I've had my Schwinn High Timber F5 mountain bike for probably 15 years and decided to replace all the cables. I've also already borrowed the rear wheel from my guest bike while I figure out how to properly true up the old one (another question will be coming on that).

After replacing the cable and wheel, I cannot get the shifting to work properly. It always skips a sprocket on the way up and down the cassette, never skipping the same sprocket in either direction. I've successfully indexed my gears before, but I cannot get them indexed with this new cable.

Things I've done to the bike so far:

  • Straightened out a very bent derailleur hanger with the Park Tool DAG-2.2 Derailleur Hanger Alignment Gauge. I wonder if my derailleur had somehow adapted to the bent hanger or was adjusted accordingly at the bike shop when they installed it. Now that I've fixed the hanger, could it be causing indexing issues?
  • As mentioned, replaced rear bike wheel. I've had this wheel on my bike prior to replacing the cable and it shifted no differently. The cogs are identical in size and spacing so far as I can tell
  • Ensured that the limiter screws are properly adjusted

Thinking of just buying new derailleurs, but am hoping I am just doing something wrong.

  • It's quite usual that a re-alignement of the RD requires a readjustment of the indexing.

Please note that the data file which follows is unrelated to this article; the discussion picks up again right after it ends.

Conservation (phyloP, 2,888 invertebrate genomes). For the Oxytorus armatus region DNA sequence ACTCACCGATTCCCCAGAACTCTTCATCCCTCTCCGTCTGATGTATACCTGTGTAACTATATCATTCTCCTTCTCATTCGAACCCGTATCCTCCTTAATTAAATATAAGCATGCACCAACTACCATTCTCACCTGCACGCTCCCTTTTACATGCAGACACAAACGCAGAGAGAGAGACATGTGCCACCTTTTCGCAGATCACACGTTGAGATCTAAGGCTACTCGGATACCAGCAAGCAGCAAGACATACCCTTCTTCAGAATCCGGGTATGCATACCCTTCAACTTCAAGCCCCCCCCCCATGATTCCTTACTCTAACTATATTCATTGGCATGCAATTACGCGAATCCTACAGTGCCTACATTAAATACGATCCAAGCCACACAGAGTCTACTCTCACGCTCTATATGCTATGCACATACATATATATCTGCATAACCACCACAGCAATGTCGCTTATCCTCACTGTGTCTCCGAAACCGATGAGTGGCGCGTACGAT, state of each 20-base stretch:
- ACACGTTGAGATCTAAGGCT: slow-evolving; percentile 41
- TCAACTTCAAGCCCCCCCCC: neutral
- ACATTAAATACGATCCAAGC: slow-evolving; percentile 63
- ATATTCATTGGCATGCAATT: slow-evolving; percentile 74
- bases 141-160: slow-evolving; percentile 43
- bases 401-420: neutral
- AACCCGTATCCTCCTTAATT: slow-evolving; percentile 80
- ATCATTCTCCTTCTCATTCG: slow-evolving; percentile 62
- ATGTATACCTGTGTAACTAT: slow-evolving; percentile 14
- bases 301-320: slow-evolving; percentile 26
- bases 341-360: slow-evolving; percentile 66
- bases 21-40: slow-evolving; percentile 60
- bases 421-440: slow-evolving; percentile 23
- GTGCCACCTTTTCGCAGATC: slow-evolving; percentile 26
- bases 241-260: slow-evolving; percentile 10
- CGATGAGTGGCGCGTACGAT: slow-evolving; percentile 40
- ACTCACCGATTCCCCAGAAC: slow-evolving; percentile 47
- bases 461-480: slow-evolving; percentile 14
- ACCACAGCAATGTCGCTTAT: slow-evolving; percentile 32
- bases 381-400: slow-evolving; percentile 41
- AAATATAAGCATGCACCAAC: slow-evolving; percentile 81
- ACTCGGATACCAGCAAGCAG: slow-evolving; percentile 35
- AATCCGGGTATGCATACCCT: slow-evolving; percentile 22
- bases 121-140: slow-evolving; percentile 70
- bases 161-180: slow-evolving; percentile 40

– Carel
    Sep 19, 2019 at 18:10
  • @oscillatingcretin You never state if you owned the derailleur hanger tool, but if so and your willing to spend funds on that, a new rear derailleur would cost $20 (Acera level) to $50 (Deore level) and would be an upgrade.
    – Jeff
    Sep 21, 2019 at 16:57

1 Answer 1


An impact hard enough to bend the hanger is likely to have also distorted the derailleur.

For each index of the shifter pulling a consistent length of cable, the derailleur normally moves a certain distance along a path angled to be similar to the cone angle of the cassette, that distance corresponding to an axial (sideways) distance which matches the cassette spacing.

If the derailleur is deformed between the mounting bolt and the parallel plates, the angled path will be flatter, meaning the same movement along the hypotenuse will be a larger axial movement. There is a tolerance designed into the widths of the sprockets, chain and cassette gaps, so when you shift far enough from the point where you indexed the gears, the total excess movement from the flattened path will exceed the tolerance.

If the derailleur's inner plate is bent such that it's shorter than the outer plate, the distance moved along the angled path will be inconsistent, but the impact on shifting will be more extreme in the easier gears regardless of which gear you used when indexing.

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